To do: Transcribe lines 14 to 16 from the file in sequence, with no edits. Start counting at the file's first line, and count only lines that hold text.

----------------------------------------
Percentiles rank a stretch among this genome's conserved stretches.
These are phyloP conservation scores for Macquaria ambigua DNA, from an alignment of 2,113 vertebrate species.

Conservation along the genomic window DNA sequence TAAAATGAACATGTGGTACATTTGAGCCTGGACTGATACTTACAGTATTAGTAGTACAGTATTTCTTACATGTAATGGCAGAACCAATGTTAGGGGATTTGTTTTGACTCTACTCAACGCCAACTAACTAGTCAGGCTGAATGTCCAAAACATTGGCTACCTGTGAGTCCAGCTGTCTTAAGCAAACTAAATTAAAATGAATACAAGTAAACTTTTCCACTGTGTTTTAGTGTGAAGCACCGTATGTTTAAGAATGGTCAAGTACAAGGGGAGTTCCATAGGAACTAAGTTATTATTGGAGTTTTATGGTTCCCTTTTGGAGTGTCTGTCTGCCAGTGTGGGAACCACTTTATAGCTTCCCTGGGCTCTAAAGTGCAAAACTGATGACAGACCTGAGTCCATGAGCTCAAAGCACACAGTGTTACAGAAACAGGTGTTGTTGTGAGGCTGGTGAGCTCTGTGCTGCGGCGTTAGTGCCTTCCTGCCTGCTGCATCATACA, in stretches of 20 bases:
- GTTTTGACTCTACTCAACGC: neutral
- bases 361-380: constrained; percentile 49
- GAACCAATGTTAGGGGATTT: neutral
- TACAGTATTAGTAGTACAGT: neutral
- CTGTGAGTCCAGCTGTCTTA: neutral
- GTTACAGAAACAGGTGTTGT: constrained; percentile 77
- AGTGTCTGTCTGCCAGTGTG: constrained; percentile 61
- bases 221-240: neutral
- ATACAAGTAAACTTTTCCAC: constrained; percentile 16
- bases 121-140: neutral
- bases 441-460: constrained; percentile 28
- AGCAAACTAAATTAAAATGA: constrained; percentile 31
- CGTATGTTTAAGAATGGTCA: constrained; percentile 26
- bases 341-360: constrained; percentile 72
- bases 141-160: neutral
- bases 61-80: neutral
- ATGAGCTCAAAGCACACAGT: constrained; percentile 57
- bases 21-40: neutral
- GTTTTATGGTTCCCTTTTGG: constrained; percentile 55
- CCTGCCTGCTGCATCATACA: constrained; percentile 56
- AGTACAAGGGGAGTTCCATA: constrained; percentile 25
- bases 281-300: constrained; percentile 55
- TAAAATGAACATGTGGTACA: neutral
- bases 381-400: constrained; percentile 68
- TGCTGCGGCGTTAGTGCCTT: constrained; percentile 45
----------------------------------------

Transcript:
- bases 441-460: constrained; percentile 28
- AGCAAACTAAATTAAAATGA: constrained; percentile 31
- CGTATGTTTAAGAATGGTCA: constrained; percentile 26